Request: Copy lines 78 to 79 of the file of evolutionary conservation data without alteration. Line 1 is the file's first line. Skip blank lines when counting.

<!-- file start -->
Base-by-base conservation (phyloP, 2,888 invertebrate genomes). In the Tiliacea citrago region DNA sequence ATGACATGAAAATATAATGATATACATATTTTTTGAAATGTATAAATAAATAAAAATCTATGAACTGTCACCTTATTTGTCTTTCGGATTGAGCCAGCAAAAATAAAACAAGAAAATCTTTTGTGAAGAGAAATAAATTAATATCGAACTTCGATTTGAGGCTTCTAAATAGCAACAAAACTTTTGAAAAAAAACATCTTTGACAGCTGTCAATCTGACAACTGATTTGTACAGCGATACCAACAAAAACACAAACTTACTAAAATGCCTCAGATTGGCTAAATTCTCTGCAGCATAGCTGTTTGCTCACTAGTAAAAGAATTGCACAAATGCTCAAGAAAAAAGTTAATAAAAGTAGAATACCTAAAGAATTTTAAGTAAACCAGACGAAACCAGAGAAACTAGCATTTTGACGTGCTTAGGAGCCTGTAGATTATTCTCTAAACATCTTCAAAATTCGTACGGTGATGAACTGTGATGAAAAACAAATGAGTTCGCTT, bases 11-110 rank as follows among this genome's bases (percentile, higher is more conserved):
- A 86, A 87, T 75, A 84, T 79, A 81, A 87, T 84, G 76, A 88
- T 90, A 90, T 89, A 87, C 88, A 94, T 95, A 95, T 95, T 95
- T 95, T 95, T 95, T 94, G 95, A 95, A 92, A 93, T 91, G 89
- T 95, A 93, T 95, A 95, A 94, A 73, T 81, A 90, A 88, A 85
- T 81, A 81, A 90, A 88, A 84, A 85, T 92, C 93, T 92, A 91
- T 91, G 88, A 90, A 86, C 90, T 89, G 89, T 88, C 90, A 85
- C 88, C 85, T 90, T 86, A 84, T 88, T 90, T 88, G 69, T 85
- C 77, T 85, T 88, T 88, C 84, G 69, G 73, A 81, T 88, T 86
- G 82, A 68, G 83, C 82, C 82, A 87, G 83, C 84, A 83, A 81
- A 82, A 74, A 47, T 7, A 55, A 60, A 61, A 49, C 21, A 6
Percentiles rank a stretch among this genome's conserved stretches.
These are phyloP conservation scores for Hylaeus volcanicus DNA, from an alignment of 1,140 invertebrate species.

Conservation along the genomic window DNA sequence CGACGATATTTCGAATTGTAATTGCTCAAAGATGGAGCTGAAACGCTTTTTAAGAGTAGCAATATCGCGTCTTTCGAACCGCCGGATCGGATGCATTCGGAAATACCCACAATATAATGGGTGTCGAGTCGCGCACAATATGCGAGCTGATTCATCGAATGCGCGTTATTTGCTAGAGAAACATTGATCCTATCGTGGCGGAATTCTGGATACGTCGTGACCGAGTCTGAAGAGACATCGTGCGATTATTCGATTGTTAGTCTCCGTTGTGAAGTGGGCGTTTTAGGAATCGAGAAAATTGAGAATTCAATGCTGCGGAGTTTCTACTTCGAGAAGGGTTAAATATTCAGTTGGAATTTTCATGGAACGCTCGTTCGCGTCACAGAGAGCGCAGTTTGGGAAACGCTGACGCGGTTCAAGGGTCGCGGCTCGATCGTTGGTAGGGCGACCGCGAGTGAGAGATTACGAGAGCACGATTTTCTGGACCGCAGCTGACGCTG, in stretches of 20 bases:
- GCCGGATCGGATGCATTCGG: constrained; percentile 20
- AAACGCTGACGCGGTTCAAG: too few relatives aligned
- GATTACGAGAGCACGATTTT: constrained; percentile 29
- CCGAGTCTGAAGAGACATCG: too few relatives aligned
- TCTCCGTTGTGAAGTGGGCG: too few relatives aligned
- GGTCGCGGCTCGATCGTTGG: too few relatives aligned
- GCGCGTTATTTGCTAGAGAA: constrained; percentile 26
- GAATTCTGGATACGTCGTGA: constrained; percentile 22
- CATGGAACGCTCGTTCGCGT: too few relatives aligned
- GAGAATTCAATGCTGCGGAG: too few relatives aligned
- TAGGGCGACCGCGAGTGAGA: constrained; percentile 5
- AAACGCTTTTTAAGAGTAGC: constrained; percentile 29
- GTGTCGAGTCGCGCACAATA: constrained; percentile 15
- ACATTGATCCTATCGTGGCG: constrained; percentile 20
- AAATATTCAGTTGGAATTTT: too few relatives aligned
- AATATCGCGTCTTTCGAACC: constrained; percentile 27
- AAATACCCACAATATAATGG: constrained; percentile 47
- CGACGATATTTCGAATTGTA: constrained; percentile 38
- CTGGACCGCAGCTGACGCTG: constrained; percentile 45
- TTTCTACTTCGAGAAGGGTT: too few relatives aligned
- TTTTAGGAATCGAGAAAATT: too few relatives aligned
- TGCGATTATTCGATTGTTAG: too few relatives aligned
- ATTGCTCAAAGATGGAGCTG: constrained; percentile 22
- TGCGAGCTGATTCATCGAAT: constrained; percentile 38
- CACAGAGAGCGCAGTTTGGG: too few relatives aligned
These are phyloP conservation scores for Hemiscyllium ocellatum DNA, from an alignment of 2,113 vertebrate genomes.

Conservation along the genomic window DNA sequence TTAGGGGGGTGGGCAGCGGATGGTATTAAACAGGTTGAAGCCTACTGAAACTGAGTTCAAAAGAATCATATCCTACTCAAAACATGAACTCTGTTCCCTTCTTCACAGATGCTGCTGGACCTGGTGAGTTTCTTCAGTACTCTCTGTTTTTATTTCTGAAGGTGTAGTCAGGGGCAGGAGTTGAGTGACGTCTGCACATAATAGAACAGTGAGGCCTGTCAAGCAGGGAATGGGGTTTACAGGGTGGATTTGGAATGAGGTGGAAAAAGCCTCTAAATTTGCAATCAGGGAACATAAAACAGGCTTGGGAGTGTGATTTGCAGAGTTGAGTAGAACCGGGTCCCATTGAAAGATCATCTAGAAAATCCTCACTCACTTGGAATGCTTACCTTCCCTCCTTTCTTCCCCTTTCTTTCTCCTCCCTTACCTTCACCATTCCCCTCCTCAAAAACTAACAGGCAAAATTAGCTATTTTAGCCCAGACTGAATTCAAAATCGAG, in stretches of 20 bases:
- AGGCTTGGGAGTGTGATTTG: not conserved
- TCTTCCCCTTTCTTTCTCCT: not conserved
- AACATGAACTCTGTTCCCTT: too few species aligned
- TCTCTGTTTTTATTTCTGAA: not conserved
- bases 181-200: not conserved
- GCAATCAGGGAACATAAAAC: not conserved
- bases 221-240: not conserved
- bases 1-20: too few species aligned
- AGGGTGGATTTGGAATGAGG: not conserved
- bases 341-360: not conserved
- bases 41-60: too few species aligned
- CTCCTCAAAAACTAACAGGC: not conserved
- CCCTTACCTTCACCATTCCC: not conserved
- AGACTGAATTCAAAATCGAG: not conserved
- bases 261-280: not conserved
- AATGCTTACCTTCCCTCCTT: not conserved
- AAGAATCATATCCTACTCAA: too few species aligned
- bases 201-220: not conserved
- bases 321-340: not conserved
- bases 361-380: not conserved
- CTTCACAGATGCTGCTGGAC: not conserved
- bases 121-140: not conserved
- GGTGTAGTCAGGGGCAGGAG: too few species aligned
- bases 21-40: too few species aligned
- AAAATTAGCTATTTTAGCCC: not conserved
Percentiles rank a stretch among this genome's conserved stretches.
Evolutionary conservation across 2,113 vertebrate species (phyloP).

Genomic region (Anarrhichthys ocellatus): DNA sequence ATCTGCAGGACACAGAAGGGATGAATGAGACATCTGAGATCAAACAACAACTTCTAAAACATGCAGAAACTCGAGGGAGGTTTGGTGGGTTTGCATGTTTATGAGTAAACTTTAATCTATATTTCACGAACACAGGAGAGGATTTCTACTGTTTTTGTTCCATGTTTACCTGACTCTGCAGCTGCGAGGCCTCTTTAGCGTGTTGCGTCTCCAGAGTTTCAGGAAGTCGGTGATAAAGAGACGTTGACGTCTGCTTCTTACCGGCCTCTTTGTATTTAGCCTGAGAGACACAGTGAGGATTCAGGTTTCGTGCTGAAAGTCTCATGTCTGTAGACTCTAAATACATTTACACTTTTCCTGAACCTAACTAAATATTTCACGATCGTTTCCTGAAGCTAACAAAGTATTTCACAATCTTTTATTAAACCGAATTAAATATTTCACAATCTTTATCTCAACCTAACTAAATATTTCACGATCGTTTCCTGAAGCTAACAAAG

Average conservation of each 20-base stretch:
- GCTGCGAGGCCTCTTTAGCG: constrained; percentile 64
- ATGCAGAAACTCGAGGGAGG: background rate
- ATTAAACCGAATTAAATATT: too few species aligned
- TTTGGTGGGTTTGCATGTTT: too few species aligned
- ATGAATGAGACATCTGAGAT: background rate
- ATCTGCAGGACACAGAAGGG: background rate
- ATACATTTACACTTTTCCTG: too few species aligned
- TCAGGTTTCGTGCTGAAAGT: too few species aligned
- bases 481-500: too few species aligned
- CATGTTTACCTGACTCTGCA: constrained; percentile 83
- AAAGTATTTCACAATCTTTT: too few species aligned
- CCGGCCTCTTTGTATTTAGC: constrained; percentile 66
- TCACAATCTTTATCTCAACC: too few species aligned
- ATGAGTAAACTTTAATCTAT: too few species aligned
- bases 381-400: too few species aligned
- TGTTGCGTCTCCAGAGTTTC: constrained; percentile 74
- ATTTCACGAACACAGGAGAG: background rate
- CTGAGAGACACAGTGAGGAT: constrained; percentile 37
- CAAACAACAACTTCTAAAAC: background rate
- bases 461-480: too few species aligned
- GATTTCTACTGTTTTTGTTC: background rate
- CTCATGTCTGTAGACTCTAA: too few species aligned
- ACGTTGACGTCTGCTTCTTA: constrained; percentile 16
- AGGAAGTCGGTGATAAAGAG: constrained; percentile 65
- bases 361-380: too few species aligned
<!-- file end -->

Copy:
- TCAGGTTTCGTGCTGAAAGT: too few species aligned
- bases 481-500: too few species aligned